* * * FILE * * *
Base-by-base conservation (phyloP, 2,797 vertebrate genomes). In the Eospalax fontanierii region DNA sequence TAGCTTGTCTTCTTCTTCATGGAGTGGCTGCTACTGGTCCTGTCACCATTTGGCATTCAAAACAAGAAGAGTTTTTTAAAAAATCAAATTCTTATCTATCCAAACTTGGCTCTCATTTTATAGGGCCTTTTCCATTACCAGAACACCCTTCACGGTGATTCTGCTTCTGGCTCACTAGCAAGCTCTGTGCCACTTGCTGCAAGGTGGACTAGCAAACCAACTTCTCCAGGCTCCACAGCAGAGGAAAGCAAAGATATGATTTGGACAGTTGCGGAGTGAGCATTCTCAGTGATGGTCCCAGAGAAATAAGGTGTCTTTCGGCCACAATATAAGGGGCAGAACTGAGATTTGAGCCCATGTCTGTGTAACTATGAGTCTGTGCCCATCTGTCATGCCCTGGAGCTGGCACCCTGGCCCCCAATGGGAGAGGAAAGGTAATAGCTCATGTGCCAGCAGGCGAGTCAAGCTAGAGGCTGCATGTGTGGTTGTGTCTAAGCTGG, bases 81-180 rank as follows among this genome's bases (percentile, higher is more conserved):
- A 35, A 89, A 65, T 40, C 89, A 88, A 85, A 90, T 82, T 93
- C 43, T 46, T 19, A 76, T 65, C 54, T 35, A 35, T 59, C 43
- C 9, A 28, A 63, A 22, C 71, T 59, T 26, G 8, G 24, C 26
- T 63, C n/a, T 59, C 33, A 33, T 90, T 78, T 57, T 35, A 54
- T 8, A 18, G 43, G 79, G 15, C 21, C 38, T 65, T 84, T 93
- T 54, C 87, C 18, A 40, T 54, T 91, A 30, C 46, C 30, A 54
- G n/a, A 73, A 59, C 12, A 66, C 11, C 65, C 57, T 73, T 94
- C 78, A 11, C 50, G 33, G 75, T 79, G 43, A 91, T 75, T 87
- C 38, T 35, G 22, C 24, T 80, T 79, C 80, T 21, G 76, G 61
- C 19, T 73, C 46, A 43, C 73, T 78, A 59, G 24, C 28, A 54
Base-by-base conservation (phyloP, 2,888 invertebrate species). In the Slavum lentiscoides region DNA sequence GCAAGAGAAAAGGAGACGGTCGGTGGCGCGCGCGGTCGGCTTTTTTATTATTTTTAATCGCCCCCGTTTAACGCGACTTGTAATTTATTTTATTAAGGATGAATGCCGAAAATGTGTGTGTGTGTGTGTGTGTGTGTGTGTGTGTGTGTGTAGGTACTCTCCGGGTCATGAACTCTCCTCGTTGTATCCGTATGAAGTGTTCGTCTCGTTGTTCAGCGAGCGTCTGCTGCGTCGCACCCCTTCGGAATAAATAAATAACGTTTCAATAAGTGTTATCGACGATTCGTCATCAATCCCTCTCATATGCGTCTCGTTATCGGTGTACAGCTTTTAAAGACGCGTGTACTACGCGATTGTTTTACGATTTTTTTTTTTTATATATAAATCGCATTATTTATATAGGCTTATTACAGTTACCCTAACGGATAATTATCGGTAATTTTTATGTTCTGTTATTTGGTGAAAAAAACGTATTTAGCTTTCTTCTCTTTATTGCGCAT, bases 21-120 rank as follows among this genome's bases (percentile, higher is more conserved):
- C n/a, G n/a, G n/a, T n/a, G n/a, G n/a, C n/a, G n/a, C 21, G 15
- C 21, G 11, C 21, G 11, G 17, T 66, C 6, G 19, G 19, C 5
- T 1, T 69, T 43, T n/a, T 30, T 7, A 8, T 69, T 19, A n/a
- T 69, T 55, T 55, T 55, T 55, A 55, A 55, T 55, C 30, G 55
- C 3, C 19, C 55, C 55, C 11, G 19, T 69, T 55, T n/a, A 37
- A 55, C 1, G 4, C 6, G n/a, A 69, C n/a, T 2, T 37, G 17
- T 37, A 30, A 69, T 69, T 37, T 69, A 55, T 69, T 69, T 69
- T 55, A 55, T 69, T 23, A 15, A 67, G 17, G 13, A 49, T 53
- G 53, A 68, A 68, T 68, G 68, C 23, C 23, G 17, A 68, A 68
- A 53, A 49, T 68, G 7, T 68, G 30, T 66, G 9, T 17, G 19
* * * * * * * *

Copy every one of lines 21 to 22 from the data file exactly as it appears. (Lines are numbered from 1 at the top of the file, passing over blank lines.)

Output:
- G 53, A 68, A 68, T 68, G 68, C 23, C 23, G 17, A 68, A 68
- A 53, A 49, T 68, G 7, T 68, G 30, T 66, G 9, T 17, G 19